Calgary politician stands up for bike lanes with business opposition: will Toronto politicians do the same?
Calgary is installing a couple downtown bike lanes next year, and local alderman Brian Piincott isn't caving into local business pressure to stop them.
The bike lanes will remove parking on one side of the street, and this concerns the Calgary Downtown Business Association's Maggie Schofield. Schofield claims that “we already know from other jurisdictions that there's a huge potential for loss of business and so that's why we asked for an economic impact study and a current state assessment."
Alderman Brian Pincott said the new lanes are meant to create a safer environment for cycling and that there's still plenty of parking downtown. “I don't see a single business suffering at lunchtime on Stephen Avenue because there are no cars and no parking on Stephen Avenue.”
Meanwhile in Toronto, the Harbord Village BIA, and in particular, the Harbord Bakery, is convinced that filling in the gap in the bike lanes from Brunswick to Spadina will hurt business. Councillor Vaughan has done little to dissuade this notion. Instead last year he even sent out a letter to residents warning of the "problems" posed by separated bike lanes on Harbord:
If approved, the proposed lanes would require half the commercial parking to be eliminated. Since the morning rush hour has the most intense traffic flow, it is likely that the parking on the south side of the street would be lost.
Vaughan could have told the BIA that he would take their parking concerns into account and work on finding additional off-street parking in exchange for a safer cycling route. He missed that opportunity.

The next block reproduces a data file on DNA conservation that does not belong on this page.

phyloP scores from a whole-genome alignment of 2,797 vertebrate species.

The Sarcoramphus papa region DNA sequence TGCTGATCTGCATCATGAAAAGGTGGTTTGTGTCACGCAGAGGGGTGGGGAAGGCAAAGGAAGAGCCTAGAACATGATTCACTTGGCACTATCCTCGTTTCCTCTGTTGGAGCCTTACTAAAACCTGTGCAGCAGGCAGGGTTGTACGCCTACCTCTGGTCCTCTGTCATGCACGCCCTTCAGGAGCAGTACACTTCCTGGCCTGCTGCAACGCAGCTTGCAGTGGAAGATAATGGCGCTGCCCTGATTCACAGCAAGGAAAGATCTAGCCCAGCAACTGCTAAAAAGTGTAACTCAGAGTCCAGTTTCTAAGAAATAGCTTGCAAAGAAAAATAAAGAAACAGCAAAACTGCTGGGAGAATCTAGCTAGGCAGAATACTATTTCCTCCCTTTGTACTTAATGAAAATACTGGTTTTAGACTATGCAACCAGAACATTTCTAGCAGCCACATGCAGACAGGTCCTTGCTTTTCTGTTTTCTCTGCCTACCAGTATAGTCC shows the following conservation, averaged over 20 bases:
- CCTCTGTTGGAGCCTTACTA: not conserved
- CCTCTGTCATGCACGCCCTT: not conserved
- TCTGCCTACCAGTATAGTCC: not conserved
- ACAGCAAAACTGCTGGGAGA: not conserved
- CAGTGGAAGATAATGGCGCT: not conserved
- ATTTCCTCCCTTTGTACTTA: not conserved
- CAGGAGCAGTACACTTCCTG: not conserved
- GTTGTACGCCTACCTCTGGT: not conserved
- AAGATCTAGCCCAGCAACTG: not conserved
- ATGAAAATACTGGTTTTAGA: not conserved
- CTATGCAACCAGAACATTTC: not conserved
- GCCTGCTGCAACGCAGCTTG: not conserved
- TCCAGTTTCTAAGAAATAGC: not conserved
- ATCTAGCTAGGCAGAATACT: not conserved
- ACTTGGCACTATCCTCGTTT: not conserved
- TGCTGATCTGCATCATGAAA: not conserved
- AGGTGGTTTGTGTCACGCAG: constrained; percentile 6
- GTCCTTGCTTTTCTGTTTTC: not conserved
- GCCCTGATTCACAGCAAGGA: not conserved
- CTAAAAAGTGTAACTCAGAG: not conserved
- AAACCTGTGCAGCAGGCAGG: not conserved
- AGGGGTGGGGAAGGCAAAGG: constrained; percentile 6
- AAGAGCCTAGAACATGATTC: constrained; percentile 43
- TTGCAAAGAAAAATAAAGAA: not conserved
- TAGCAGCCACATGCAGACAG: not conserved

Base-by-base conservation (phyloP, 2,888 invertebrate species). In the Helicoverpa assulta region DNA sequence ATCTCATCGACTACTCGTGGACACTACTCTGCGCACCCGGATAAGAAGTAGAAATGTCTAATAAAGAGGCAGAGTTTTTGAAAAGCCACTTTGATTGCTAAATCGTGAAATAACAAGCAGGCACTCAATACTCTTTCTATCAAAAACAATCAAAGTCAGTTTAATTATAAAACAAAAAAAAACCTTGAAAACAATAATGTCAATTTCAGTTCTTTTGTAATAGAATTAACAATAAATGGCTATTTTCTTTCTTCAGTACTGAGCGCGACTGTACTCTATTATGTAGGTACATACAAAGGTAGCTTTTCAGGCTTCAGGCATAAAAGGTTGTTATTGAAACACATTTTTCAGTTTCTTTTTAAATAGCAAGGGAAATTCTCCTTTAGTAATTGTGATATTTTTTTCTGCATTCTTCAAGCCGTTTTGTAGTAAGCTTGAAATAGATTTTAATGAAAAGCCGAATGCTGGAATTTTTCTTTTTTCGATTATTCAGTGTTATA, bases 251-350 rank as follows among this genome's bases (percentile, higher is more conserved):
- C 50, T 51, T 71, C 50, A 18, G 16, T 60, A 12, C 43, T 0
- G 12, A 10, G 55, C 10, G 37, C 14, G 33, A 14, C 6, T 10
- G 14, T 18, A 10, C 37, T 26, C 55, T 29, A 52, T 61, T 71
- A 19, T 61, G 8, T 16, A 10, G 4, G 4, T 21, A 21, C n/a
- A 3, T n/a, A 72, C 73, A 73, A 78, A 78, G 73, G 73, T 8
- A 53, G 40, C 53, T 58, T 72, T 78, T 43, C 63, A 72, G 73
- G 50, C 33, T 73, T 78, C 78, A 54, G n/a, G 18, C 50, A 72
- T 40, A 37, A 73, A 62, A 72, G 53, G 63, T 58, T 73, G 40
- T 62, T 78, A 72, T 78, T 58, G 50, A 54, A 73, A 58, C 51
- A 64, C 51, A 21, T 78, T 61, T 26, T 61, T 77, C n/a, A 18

More recently, however, Vaughan approved of the separated bike lanes on Hoskin to St. George, putting it within spitting distance of the standoff at Spadina. Vaughan said that he didn't feel there needed to be any public consultation along this stretch. Given that it's dominated by the university where many bike, it makes sense.
What doesn't make sense is the opposition from retail along that tiny stretch of Harbord, and why politicians have been so wary to step on any toes there. The internationally-known study of retail and cycling on Bloor in the Annex showed us that business owners overestimate the percentage of customers who arrive by car and underestimate the percentage of cash that cycling customers are bringing in. (Thankfully, the BIA and residents association along Bloor between Bathurst and Spadina are now in support of bike lanes.)
Anyone who bikes along Harbord notices the constant stream of cyclists during rush hour (backed up by this 2010 Bike Cordon Count). Recently I did an informal count while drinking coffee at Sam James. I found that bikes comprised about 50% of all the peak direction (eastbound) traffic from 8 to 9 am! If there's anywhere in this city where we need a complete and separated bike lane, it is Harbord.
What we need is a politician with the guts of Pincott.